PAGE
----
Editor’s note: This is an extended look at the Martini Shot featured in Issue 128.
The man of a thousand faces was about to meet the man of a thousand talents. The year was 1922 and a 19-year-old young man by the name of Carlos Cruz Gemora was just hired onto Lon Chaney Sr.’s picture as an extra. Gemora’s talent for sketching likenesses with charcoal and paper soon promoted him to the Universal Pictures art department. Known as “Charlie,” his job was to sculpt a gargoyle for Chaney to climb for The Hunchback of Notre Dame. Without having any formal training in sculpture, he excelled.
There’s something exceptional about Gemora, and wigmakers Percy and Ernest Westmore invite him to learn the art of wigmaking and make-up. Their father, George Westmore, was a friend of Chaney’s and would direct make-up and hair for his films at MGM. For Universal’s next picture, The Phantom of the Opera, Chaney needed a new face. This would give Gemora the grandest introduction to wigs and make-up. Gemora multitasked by art directing, sculpting figures for the opera house re-creation and assisting Chaney in his Phantom make-up. The make-up was kept a secret, with Chaney developing the character away from the studio. “That is all I am asking—to keep my make-up a secret so that the audience will get the full benefit of any value it has when it appears on the screen,” said Chaney at the time.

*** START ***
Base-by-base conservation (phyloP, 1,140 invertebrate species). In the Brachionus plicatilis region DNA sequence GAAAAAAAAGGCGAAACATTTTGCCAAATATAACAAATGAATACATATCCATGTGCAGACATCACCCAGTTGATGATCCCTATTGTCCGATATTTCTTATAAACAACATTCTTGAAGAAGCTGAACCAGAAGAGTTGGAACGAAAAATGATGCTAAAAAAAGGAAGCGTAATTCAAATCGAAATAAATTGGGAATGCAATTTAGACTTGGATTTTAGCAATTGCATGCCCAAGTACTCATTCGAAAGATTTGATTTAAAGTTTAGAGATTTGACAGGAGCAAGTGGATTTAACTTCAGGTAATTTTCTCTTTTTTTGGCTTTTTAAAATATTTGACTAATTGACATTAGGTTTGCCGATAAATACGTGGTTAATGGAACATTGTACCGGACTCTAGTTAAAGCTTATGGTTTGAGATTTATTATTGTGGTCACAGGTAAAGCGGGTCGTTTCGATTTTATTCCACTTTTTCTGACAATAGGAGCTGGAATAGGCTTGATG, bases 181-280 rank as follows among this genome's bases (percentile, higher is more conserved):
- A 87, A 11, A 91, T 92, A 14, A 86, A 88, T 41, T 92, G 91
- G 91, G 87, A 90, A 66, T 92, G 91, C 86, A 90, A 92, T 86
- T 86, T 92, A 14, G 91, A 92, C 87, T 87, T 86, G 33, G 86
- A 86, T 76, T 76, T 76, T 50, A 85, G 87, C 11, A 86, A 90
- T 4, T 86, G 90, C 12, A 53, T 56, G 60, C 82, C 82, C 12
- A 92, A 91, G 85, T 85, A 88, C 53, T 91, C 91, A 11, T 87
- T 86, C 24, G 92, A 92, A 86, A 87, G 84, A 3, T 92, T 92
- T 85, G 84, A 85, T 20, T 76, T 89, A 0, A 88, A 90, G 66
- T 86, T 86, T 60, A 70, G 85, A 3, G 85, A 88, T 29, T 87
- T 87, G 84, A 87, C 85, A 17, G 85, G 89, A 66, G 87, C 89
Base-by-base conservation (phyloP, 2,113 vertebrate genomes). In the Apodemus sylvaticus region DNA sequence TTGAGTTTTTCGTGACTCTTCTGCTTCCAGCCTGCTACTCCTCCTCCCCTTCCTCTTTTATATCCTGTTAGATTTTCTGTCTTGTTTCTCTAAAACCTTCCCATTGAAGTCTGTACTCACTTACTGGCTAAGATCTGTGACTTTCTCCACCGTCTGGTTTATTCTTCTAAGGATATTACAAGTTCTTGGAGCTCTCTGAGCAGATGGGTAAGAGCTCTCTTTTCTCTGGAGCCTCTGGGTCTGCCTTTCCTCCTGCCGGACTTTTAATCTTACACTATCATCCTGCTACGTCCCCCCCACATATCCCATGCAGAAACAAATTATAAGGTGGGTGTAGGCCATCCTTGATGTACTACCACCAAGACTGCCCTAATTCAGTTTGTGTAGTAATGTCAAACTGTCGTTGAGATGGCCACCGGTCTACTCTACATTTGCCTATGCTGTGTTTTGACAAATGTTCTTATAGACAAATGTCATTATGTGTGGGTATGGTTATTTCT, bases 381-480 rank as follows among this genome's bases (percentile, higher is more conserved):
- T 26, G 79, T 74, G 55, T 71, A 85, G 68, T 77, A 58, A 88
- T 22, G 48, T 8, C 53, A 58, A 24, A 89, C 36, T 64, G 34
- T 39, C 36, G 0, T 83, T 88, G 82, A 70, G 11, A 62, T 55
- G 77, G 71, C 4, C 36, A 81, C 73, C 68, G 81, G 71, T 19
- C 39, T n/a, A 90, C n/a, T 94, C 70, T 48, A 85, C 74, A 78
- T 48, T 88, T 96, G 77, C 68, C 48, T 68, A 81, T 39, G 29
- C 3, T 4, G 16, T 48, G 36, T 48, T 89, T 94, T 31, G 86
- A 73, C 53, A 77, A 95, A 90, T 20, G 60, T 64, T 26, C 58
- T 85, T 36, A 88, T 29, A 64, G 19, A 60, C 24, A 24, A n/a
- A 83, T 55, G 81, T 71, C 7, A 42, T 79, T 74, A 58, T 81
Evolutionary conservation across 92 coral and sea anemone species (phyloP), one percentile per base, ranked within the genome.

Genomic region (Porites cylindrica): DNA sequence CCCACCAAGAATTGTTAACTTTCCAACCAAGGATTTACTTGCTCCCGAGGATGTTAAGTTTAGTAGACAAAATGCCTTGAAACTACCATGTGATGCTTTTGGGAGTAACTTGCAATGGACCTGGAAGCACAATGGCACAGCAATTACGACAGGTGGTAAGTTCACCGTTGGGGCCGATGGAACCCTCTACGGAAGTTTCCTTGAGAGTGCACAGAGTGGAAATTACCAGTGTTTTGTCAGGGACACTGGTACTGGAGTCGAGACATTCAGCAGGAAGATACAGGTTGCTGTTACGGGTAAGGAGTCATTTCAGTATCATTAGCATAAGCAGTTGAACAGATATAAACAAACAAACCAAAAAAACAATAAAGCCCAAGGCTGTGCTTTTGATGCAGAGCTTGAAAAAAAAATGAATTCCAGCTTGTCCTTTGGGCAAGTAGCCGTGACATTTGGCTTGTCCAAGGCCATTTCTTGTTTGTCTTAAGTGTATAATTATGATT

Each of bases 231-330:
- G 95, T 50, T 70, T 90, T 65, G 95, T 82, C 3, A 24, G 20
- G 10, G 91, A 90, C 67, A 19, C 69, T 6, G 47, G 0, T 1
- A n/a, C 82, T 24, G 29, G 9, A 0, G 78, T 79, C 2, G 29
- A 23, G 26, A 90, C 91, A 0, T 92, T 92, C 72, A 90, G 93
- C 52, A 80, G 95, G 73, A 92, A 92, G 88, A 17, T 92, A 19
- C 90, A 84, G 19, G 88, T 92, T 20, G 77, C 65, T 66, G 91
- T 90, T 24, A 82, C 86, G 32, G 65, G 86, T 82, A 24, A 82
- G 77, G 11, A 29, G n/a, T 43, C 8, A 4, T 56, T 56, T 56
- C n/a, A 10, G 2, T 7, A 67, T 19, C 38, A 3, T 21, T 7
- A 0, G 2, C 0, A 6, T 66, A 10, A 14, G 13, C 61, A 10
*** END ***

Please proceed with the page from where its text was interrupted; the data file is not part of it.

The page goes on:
Both humble and honest men, Gemora and Chaney likely got along swimmingly. After their success at Universal, they would team at MGM for at least two pictures directed by Tod Browning. Where East is East and The Unholy 3 in which Gemora co-stars in an ape costume of his own masterful creation. His acting improved by studying Chaney’s tricks; Gemora considered him the greatest character actor of all time. The Unholy Three would be their last collaboration due to Chaney’s untimely death on Aug. 26, 1930. That same year, Gemora would go on to fool audiences into believing they saw a real gorilla kidnap a woman in the hit film Ingagi (means gorilla).